O Lord, my God, make me obedient without gainsaying, poor without despondency, chaste without stain, patient without murmuring, humble without pretense, cheerful without dissipation, serious without undue heaviness, active without instability, fearful of Thee without abjectness, truthgul without double-dealing, devoted to good works without presumption, ready to correct my neighbour without arrogance, and to edify him by word and example, without hypocrisy.

Give me, Lord God, a watchful heart which shall be distracted from Thee by no vain thoughts; give me a generous heart which shall not be drawn downward by any unworthy affection; give me an upright heart which shall not be led astray by any perverse intention; give me a stout heart which shall not be crushed by any hardship; give me a free heart which shall not be claimed as its own by any unregulated affection.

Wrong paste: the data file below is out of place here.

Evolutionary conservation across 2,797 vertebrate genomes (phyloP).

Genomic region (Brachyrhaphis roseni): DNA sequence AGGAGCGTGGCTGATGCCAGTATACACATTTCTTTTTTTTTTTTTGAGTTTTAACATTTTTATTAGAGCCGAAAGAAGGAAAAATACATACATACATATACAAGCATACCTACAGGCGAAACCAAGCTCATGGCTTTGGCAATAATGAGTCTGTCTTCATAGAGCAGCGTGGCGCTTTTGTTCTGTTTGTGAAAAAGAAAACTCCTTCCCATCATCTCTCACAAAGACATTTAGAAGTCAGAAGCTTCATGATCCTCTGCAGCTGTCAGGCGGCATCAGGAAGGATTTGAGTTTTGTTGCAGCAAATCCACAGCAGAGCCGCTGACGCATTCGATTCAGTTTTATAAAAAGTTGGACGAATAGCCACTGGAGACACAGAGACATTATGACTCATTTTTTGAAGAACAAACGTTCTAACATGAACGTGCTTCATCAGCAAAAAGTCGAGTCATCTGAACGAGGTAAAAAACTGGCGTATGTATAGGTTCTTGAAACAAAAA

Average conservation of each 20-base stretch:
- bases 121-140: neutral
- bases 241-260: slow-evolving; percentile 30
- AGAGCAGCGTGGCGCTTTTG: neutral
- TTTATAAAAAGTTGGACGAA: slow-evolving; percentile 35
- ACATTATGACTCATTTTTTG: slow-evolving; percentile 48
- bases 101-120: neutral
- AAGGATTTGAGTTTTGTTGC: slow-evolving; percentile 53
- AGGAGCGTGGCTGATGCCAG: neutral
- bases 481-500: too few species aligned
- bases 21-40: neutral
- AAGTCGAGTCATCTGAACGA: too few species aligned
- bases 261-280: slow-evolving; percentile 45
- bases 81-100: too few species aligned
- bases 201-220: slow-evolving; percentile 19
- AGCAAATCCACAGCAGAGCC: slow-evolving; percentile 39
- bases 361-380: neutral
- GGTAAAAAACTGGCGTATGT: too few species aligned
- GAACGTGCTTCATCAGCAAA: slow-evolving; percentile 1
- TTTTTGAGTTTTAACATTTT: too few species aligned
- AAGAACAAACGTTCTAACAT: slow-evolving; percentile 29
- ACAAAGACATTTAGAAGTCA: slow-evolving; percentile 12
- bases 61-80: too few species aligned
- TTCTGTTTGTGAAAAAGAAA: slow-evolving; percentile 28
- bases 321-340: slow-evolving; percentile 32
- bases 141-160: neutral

Bestow upon me, O Lord my God, an understanding that knows Thee, diligence in seeking Thee, wisdom in finding Thee, a way of life that is pleasing to Thee, perseverance that faithfully waits for Thee, and confidence that I shall embrace Thee at the last. Grant that I may be chastised here by penance, that I may make good use of Thy gifts in this life by Thy grace, and that I may partake of Thy joys in the glory of heaven: Who livest and reignest God, world without end. Amen.

(St. Thomas Aquinas)

An indulgence of 3 years once a day.
A plenary indulgence on the usual conditions, provided that the daily recitation of this prayer be continued for a month (S.C. Ind., Jan.17, 1888; S.P.Ap., July 31,1936).